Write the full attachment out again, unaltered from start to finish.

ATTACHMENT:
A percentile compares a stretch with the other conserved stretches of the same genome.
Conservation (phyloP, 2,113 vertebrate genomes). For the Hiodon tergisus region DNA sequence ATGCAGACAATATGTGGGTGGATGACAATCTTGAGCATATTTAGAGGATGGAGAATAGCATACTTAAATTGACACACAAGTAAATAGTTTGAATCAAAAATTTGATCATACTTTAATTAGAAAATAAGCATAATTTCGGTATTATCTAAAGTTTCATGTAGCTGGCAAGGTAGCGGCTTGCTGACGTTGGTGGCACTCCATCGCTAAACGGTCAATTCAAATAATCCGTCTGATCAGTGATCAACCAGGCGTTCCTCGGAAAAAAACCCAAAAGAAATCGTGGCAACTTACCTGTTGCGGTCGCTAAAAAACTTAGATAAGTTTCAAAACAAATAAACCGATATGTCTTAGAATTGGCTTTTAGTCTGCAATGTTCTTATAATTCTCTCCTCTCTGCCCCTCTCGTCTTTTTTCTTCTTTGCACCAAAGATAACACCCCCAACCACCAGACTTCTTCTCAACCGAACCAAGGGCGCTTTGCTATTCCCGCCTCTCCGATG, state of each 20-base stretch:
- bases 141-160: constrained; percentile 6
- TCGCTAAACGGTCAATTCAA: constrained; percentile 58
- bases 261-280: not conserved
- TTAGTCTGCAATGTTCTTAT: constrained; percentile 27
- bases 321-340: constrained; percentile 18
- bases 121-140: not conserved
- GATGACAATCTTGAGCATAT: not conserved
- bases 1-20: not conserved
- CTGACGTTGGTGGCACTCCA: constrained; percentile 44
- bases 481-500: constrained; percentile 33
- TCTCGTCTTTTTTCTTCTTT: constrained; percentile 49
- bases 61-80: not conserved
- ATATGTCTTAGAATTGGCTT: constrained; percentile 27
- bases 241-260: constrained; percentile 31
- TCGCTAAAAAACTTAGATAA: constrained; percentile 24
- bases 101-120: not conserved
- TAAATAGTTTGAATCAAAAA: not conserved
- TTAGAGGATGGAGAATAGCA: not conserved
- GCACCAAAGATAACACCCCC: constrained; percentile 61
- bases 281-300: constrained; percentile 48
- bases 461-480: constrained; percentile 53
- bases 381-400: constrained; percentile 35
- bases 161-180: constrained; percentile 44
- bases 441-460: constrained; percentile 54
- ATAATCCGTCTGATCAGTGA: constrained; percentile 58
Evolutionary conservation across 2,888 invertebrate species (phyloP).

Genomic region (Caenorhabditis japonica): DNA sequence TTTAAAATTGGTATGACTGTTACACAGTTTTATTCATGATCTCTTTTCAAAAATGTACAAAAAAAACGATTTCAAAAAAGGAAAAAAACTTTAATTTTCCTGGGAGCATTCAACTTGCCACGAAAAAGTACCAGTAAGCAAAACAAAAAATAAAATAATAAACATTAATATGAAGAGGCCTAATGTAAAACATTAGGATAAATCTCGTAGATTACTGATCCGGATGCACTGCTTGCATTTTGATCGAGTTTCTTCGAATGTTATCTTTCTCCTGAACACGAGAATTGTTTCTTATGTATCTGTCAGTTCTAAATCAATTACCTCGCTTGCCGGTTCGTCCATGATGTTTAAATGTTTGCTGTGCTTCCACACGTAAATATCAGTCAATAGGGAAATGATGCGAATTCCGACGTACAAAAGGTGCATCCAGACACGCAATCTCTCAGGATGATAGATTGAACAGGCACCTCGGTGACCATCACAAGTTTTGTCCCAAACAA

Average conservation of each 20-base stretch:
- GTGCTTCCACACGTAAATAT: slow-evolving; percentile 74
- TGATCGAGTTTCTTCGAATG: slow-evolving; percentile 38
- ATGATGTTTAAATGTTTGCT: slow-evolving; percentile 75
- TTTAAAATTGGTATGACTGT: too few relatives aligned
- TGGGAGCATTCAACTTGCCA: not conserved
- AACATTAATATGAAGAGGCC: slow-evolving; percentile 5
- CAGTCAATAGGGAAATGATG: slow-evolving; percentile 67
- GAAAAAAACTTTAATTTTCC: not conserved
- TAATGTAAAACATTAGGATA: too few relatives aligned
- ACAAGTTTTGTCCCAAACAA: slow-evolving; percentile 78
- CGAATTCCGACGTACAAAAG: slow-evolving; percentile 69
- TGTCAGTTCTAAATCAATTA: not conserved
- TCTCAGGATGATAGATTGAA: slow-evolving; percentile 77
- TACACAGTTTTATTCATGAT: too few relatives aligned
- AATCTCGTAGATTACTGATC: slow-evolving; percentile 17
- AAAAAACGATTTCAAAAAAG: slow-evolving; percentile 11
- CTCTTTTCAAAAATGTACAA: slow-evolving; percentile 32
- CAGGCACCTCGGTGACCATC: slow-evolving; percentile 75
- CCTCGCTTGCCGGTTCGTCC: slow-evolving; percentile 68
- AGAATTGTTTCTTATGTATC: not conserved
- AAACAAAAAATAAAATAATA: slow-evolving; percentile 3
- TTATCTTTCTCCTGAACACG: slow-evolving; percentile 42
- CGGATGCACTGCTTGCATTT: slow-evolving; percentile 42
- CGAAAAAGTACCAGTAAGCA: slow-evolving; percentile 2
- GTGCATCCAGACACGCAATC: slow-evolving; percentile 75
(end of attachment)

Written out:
A percentile compares a stretch with the other conserved stretches of the same genome.
Conservation (phyloP, 2,113 vertebrate genomes). For the Hiodon tergisus region DNA sequence ATGCAGACAATATGTGGGTGGATGACAATCTTGAGCATATTTAGAGGATGGAGAATAGCATACTTAAATTGACACACAAGTAAATAGTTTGAATCAAAAATTTGATCATACTTTAATTAGAAAATAAGCATAATTTCGGTATTATCTAAAGTTTCATGTAGCTGGCAAGGTAGCGGCTTGCTGACGTTGGTGGCACTCCATCGCTAAACGGTCAATTCAAATAATCCGTCTGATCAGTGATCAACCAGGCGTTCCTCGGAAAAAAACCCAAAAGAAATCGTGGCAACTTACCTGTTGCGGTCGCTAAAAAACTTAGATAAGTTTCAAAACAAATAAACCGATATGTCTTAGAATTGGCTTTTAGTCTGCAATGTTCTTATAATTCTCTCCTCTCTGCCCCTCTCGTCTTTTTTCTTCTTTGCACCAAAGATAACACCCCCAACCACCAGACTTCTTCTCAACCGAACCAAGGGCGCTTTGCTATTCCCGCCTCTCCGATG, state of each 20-base stretch:
- bases 141-160: constrained; percentile 6
- TCGCTAAACGGTCAATTCAA: constrained; percentile 58
- bases 261-280: not conserved
- TTAGTCTGCAATGTTCTTAT: constrained; percentile 27
- bases 321-340: constrained; percentile 18
- bases 121-140: not conserved
- GATGACAATCTTGAGCATAT: not conserved
- bases 1-20: not conserved
- CTGACGTTGGTGGCACTCCA: constrained; percentile 44
- bases 481-500: constrained; percentile 33
- TCTCGTCTTTTTTCTTCTTT: constrained; percentile 49
- bases 61-80: not conserved
- ATATGTCTTAGAATTGGCTT: constrained; percentile 27
- bases 241-260: constrained; percentile 31
- TCGCTAAAAAACTTAGATAA: constrained; percentile 24
- bases 101-120: not conserved
- TAAATAGTTTGAATCAAAAA: not conserved
- TTAGAGGATGGAGAATAGCA: not conserved
- GCACCAAAGATAACACCCCC: constrained; percentile 61
- bases 281-300: constrained; percentile 48
- bases 461-480: constrained; percentile 53
- bases 381-400: constrained; percentile 35
- bases 161-180: constrained; percentile 44
- bases 441-460: constrained; percentile 54
- ATAATCCGTCTGATCAGTGA: constrained; percentile 58
Evolutionary conservation across 2,888 invertebrate species (phyloP).

Genomic region (Caenorhabditis japonica): DNA sequence TTTAAAATTGGTATGACTGTTACACAGTTTTATTCATGATCTCTTTTCAAAAATGTACAAAAAAAACGATTTCAAAAAAGGAAAAAAACTTTAATTTTCCTGGGAGCATTCAACTTGCCACGAAAAAGTACCAGTAAGCAAAACAAAAAATAAAATAATAAACATTAATATGAAGAGGCCTAATGTAAAACATTAGGATAAATCTCGTAGATTACTGATCCGGATGCACTGCTTGCATTTTGATCGAGTTTCTTCGAATGTTATCTTTCTCCTGAACACGAGAATTGTTTCTTATGTATCTGTCAGTTCTAAATCAATTACCTCGCTTGCCGGTTCGTCCATGATGTTTAAATGTTTGCTGTGCTTCCACACGTAAATATCAGTCAATAGGGAAATGATGCGAATTCCGACGTACAAAAGGTGCATCCAGACACGCAATCTCTCAGGATGATAGATTGAACAGGCACCTCGGTGACCATCACAAGTTTTGTCCCAAACAA

Average conservation of each 20-base stretch:
- GTGCTTCCACACGTAAATAT: slow-evolving; percentile 74
- TGATCGAGTTTCTTCGAATG: slow-evolving; percentile 38
- ATGATGTTTAAATGTTTGCT: slow-evolving; percentile 75
- TTTAAAATTGGTATGACTGT: too few relatives aligned
- TGGGAGCATTCAACTTGCCA: not conserved
- AACATTAATATGAAGAGGCC: slow-evolving; percentile 5
- CAGTCAATAGGGAAATGATG: slow-evolving; percentile 67
- GAAAAAAACTTTAATTTTCC: not conserved
- TAATGTAAAACATTAGGATA: too few relatives aligned
- ACAAGTTTTGTCCCAAACAA: slow-evolving; percentile 78
- CGAATTCCGACGTACAAAAG: slow-evolving; percentile 69
- TGTCAGTTCTAAATCAATTA: not conserved
- TCTCAGGATGATAGATTGAA: slow-evolving; percentile 77
- TACACAGTTTTATTCATGAT: too few relatives aligned
- AATCTCGTAGATTACTGATC: slow-evolving; percentile 17
- AAAAAACGATTTCAAAAAAG: slow-evolving; percentile 11
- CTCTTTTCAAAAATGTACAA: slow-evolving; percentile 32
- CAGGCACCTCGGTGACCATC: slow-evolving; percentile 75
- CCTCGCTTGCCGGTTCGTCC: slow-evolving; percentile 68
- AGAATTGTTTCTTATGTATC: not conserved
- AAACAAAAAATAAAATAATA: slow-evolving; percentile 3
- TTATCTTTCTCCTGAACACG: slow-evolving; percentile 42
- CGGATGCACTGCTTGCATTT: slow-evolving; percentile 42
- CGAAAAAGTACCAGTAAGCA: slow-evolving; percentile 2
- GTGCATCCAGACACGCAATC: slow-evolving; percentile 75